The Senora appeared plunged in slumber; I stood awhile and marked her, but she did not stir; even if my design were indiscreet, I had little to fear from such a guardian; and turning away, I mounted to the gallery and began my exploration of the house.
All morning I went from one door to another, and entered spacious and faded chambers, some rudely shuttered, some receiving their full charge of daylight, all empty and unhomely. It was a rich house, on which Time had breathed his tarnish and dust had scattered disillusion. The spider swung there; the bloated tarantula scampered on the cornices; ants had their crowded highways on the floor of halls of audience; the big and foul fly, that lives on carrion and is often the messenger of death, had set up his nest in the rotten woodwork, and buzzed heavily about the rooms. Here and there a stool or two, a couch, a bed, or a great carved chair remained behind, like islets on the bare floors, to testify of man's bygone habitation; and everywhere the walls were set with the portraits of the dead. I could judge, by these decaying effigies, in the house of what a great and what a handsome race I was then wandering. Many of the men wore orders on their breasts and had the port of noble offices; the women were all richly attired; the canvases most of them by famous hands. But it was not so much these evidences of greatness that took hold upon my mind, even contrasted, as they were, with the present depopulation and decay of that great house. It was rather the parable of family life that I read in this succession of fair faces and shapely bodies. Never before had I so realised the miracle of the continued race, the creation and recreation, the weaving and changing and handing down of fleshly elements. That a child should be born of its mother, that it should grow and clothe itself (we know not how) with humanity, and put on inherited looks, and turn its head with the manner of one ascendant, and offer its hand with the gesture of another, are wonders dulled for us by repetition. But in the singular unity of look, in the common features and common bearing, of all these painted generations on the walls of the residencia, the miracle started out and looked me in the face. And an ancient mirror falling opportunely in my way, I stood and read my own features a long while, tracing out on either hand the filaments of descent and the bonds that knit me with my family.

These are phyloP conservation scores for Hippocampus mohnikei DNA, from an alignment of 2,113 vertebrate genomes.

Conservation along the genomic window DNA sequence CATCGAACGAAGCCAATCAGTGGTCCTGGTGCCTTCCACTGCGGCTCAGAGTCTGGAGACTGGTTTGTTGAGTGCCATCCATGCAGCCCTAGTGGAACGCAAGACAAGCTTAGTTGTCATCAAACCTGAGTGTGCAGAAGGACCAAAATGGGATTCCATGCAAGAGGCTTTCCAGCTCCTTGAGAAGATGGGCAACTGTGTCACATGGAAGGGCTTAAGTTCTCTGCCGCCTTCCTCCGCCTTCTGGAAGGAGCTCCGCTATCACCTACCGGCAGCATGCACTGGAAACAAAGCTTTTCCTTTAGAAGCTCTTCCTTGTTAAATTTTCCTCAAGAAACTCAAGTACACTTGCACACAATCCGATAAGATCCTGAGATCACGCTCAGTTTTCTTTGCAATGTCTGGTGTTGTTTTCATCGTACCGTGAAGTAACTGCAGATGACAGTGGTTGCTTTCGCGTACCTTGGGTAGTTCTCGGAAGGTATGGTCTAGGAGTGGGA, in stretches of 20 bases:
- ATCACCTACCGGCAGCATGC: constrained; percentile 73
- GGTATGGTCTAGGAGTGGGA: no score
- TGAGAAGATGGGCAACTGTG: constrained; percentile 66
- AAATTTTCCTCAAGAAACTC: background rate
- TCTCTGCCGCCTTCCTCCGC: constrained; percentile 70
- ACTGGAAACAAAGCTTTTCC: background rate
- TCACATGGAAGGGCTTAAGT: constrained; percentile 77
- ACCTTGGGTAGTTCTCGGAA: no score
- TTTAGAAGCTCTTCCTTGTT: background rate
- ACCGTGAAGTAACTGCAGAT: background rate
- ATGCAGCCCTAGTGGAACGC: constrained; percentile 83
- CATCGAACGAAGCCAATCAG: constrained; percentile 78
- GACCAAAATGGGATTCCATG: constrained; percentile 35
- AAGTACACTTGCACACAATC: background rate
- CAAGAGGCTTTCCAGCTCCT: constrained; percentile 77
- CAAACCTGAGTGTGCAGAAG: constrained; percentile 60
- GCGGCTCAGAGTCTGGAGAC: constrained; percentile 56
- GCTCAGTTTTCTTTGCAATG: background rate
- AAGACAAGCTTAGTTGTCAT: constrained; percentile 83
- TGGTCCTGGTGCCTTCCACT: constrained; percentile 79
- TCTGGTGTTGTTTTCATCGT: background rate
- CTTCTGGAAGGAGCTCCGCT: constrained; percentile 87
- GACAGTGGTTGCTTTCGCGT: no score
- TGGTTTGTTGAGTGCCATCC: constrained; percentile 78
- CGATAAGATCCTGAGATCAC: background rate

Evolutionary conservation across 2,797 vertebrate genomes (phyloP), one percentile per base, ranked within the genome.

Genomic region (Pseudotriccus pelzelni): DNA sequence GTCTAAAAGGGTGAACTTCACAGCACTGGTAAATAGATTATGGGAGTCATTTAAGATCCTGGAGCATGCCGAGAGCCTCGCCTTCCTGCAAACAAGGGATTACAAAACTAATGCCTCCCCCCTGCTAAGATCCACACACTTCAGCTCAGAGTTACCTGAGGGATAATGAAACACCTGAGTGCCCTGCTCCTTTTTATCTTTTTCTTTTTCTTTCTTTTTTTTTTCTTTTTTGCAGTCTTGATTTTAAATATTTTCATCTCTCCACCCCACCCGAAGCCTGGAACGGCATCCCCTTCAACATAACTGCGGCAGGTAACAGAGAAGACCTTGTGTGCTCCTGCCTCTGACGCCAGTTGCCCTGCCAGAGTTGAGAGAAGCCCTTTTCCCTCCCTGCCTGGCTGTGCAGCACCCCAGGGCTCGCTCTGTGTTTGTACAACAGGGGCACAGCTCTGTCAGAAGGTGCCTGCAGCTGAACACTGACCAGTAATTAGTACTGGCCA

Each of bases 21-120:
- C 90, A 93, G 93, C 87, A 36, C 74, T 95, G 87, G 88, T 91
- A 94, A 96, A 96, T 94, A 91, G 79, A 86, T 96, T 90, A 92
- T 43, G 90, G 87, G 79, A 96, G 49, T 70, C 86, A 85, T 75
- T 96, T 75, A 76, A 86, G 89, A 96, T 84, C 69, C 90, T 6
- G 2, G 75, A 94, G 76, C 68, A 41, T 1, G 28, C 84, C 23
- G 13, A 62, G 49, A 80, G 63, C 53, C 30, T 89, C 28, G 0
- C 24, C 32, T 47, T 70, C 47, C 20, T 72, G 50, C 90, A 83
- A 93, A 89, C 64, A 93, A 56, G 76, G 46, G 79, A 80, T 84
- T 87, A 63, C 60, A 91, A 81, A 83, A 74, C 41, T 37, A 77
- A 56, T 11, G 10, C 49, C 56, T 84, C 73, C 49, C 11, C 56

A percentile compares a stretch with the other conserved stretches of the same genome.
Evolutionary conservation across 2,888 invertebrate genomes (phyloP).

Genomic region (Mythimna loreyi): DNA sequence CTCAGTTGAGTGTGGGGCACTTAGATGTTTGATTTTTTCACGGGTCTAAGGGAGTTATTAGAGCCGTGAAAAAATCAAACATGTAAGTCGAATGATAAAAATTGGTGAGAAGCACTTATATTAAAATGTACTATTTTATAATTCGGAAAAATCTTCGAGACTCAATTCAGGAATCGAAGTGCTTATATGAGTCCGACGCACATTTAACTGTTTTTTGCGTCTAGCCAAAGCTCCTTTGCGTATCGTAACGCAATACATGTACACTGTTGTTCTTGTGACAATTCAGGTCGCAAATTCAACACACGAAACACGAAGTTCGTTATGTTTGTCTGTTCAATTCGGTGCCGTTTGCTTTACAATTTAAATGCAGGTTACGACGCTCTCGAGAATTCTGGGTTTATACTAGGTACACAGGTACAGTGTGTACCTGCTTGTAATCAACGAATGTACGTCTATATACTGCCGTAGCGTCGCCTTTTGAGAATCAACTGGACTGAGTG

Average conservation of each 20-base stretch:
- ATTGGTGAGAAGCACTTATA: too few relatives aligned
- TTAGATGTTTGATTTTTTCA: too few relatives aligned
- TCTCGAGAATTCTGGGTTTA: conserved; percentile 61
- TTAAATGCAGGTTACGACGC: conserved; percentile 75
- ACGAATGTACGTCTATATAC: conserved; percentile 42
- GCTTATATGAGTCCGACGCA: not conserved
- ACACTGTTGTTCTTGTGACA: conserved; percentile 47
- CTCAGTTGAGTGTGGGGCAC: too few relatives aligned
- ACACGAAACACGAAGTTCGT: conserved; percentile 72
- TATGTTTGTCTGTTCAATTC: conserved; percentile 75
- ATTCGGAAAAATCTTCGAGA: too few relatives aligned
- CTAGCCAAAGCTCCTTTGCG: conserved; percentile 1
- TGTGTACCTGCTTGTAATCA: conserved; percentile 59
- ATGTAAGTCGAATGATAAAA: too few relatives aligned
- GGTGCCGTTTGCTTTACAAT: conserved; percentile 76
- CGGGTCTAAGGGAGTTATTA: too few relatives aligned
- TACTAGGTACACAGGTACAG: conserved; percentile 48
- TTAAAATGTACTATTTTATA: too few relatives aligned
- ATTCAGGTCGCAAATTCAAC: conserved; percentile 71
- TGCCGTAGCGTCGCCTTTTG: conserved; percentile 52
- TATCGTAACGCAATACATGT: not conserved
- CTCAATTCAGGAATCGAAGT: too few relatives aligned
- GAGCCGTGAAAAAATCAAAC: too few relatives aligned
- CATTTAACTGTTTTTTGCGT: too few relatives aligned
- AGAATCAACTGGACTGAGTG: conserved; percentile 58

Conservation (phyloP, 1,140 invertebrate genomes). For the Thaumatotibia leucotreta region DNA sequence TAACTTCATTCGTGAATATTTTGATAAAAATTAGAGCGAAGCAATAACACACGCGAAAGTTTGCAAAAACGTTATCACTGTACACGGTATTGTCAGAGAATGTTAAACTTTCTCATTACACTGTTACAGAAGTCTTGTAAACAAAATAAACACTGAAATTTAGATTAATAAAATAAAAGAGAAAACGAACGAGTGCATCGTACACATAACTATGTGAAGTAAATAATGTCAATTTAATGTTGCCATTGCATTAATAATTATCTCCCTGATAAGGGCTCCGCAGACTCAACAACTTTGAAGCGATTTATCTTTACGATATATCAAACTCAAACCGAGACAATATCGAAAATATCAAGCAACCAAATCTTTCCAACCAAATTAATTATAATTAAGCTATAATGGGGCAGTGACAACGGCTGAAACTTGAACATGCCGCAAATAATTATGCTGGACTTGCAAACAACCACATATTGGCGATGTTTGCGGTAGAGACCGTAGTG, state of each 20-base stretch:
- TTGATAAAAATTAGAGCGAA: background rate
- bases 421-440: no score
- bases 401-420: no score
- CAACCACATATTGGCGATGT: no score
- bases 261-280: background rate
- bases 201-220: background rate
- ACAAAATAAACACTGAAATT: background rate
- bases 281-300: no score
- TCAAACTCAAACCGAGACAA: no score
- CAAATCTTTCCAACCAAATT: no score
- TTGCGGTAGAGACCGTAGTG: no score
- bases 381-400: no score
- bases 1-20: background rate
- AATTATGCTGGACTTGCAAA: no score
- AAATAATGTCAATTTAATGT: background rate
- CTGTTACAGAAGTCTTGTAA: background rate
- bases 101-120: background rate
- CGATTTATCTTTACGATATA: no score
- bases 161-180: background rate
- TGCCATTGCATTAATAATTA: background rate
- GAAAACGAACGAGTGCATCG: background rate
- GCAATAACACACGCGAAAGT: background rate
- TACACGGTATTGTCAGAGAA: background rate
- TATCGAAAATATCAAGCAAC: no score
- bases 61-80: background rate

At last, in the course of these investigations, I opened the door of a chamber that bore the marks of habitation. It was of large proportions and faced to the north, where the mountains were most wildly figured. The embers of a fire smouldered and smoked upon the hearth, to which a chair had been drawn close. And yet the aspect of the chamber was ascetic to the degree of sternness; the chair was uncushioned; the floor and walls were naked; and beyond the books which lay here and there in some confusion, there was no instrument of either work or pleasure. The sight of books in the house of such a family exceedingly amazed me; and I began with a great hurry, and in momentary fear of interruption, to go from one to another and hastily inspect their character. They were of all sorts, devotional, historical, and scientific, but mostly of a great age and in the Latin tongue. Some I could see to bear the marks of constant study; others had been torn across and tossed aside as if in petulance or disapproval. Lastly, as I cruised about that empty chamber, I espied some papers written upon with pencil on a table near the window. An unthinking curiosity led me to take one up. It bore a copy of verses, very roughly metred in the original Spanish, and which I may render somewhat thus -
Pleasure approached with pain and shame, Grief with a wreath of lilies came. Pleasure showed the lovely sun; Jesu dear, how sweet it shone! Grief with her worn hand pointed on, Jesu dear, to thee!
Shame and confusion at once fell on me; and, laying down the paper, I beat an immediate retreat from the apartment.